Fake Domain Offers from Cloe Harris

Cloe Harris fake domain offersWatch out for domain offers from Cloe Harris, like this one (see below) … it’s fake.

If you write back, chances are you’ll start receiving far more spam emails in your inbox rather than serious offers. Sadly “Cloe” only wants you for your email address.

If you do reply back about the offer — hopefully because you want to mess with the scammers — I’d go through a temporary email account service like HideMyAss.com or sign up for a (new) Gmail account.

Remember the Internet rule: if something is too good to be true, it usually is.

Here’s the fake domain offer email:

From: Cloe Harris <cloeharris04@gmail.com>

Hi,

I have taken an interest in purchasing your domain [your domain name].

Please let me know if you are interested in selling. If so, all I need is your selling price and we will make a decision.

Thank you!

Regards,
Cloe Harris

23 thoughts on “Fake Domain Offers from Cloe Harris”

  1. We got the same offer with the same wording, same sender, and reported it to gmail as spam. This is typical of a scam that has been going on for several years, at least. Years ago I used to reply, before I realized that spammers were just trying to validate my email on file with my registrar so they could sell my address for more money or just load it up with garbage emails.

  2. i am in the middle of it , Not sure what to do ?? i have replied to the first e mail
    and he just responded with the fallowing email :

    Thank you for answering my email. We are small development company, starting to plan things for our specific project. Please be so kind to let me know the price for this domain name as I don’t know the value. Your reply with a selling price is well appreciated and will help us decide if we can pursue a deal.

    Thank you.

    Cloe Harris

    1. Just keep in mind it’s a scam – they’ve emailed far too many people with unrelated domain names for this to really be a “small development company” looking to buy a domain for their “specific project”.

      It could be the typical bank check scam, where they send you the bank check for a few hundred dollars over the amount you want for your domain, & ask you to wire the excess to someone else (typically some sort of broker or agent etc). In that scam, the bank check is a fake — people think bank checks are the same as cash — THEY AREN’T. The fake bank check can take a week or more to bounce, & you can’t reverse your wire transfer. So just be careful. If you find out more about the specific scam they’re running, definitely write back & let me know. Thanks & good luck!

  3. Just got the same email on one of my domains. I wish that I had checked it out prior to responding to it.

    It will be interesting to see if I get an increase in spam. Thanks for the article.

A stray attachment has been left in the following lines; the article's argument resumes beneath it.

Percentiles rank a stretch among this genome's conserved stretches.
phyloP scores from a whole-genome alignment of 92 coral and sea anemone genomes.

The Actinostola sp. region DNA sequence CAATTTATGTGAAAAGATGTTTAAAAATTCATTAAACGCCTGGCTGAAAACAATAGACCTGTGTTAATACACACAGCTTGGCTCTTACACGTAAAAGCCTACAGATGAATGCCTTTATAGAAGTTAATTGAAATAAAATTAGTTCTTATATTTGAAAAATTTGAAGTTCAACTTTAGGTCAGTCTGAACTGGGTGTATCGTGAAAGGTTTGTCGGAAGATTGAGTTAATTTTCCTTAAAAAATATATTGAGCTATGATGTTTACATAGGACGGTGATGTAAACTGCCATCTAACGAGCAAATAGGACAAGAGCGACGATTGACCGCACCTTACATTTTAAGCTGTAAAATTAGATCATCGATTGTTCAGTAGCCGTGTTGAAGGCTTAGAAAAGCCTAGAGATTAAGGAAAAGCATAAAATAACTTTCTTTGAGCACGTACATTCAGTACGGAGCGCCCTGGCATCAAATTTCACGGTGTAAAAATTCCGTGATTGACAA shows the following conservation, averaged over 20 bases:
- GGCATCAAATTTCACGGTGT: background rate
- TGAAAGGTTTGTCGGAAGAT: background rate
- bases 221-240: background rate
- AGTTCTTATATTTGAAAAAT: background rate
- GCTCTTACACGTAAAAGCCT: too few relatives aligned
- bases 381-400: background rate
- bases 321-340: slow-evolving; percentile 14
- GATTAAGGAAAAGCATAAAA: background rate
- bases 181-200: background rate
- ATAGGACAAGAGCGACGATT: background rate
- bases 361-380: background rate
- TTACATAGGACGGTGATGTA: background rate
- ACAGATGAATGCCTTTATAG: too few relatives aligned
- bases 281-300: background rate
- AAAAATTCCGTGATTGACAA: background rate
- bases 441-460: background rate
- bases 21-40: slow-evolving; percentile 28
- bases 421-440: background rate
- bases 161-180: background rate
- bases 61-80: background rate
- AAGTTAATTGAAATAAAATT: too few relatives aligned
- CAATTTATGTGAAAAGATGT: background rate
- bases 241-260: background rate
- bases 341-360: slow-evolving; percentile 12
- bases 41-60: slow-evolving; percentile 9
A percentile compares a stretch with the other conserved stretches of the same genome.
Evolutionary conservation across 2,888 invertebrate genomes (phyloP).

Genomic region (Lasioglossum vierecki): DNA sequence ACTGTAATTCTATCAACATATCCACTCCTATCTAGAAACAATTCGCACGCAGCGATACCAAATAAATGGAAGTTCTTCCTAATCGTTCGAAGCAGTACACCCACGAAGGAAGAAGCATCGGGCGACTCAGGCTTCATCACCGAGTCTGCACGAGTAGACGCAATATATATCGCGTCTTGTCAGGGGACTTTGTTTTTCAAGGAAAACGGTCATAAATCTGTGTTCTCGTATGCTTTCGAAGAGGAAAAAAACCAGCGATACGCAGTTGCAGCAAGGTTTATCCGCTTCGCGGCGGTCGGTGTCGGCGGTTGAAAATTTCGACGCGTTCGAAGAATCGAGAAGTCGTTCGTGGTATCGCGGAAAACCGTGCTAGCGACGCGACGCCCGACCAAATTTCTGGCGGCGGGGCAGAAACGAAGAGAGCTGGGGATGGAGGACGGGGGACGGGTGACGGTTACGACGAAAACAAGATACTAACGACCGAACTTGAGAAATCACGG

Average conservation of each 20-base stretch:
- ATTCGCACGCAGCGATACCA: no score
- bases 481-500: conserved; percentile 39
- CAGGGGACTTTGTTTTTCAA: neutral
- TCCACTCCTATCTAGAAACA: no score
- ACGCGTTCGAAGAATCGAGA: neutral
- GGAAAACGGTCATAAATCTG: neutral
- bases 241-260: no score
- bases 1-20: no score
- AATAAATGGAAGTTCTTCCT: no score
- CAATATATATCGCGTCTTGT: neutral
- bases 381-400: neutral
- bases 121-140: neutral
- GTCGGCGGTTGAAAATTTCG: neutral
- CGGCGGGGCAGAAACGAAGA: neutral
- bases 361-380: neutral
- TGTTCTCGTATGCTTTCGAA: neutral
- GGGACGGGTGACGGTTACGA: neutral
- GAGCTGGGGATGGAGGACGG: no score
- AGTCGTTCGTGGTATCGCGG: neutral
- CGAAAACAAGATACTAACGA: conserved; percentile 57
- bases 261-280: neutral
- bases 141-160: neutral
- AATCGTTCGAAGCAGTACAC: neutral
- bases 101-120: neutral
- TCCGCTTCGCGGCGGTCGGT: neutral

4. Got this email from cloeharris04@gmail.com today. Thanks for the warning.

    Hi,
    I’m interested in your domain, c..,,,,,y.com.
    If you’re interested in selling, please let me know your asking price.
    Look forward to hearing back from you.
    Thanks,
    Cloe Harris

  5. thanks for the info:

    Hi,

    I’m interested in your domain, collocated.com.

    If you’re interested in selling, please let me know your asking price.

    Look forward to hearing back from you.

    Thanks,

    Cloe Harris

  6. Cloe Harris is a FRAUD and SCAMMER

    Why can’t google delete this scammer ?

    Oh yeah…. because google makes money selling ads and serving spam emails…. The more crap they render in your inbox the more “ad fees” they can charge to unsuspecting adwords users

  7. I got email from an agent at bighornconsultants.com forwarding an offer from his client who is interested in buying one of my domain. We had several emails after his first one and we discussed the price. You think this is a reliable company? Thanks.

    1. Never heard of bighornconsultants.com & their pretty awful website doesn’t strike me as legitimate – no contact info, no client list, etc. Sounds too good to be true.

      1. I received the same kind of email today.. I already created an Escrow account. and they send me the link of escrow.com and there it said that the amount we discussed was on it.

        Is it scam?? what are my risks?

        1. It’s been awhile so honestly I’m not sure. If it sounds too good to be true, it probably is. Escrow.com is a legitimate service though, but as far as I know they don’t act as the registrar in the transfer like some other domain-specific escrow services do. I believe the scam happens when the buyer (scammer) claims they haven’t received the domain (when they have) & so escrow.com returns the buyer’s money — since Escrow.com is not involved in the actual domain transfer, they have no good way to verify that domain ownership has changed. WHOIS info doesn’t necessarily have to change for an ownership/registrar transfer; in other words the scammer can keep the WHOIS info set to you & still have control of your domain.

          So the scammer ends up with your domain AND their money back. You’d have to prove to escrow.com beyond any doubt that you transferred the domain, like a video of you confirming the transfer. Hope that helps.

          1. Thank you this is very helpful.

            Well the domain certainly has some good potential, so I think it is worth it, and we are talking about a 4-figure (x.xxx) amount of money.
            So for me its a big deal.

            The only thing I can do is to call Escrow and verify if the buyer has a history, and If not… well they are existing for many years, …then there is something weird going on.

            Thanks!

  8. In addition to what I already said. Well I took contact contact with escrow.com and asked about the history/reputation of the buyer on escrow.com, and it was positive, so i started the transfer. :)

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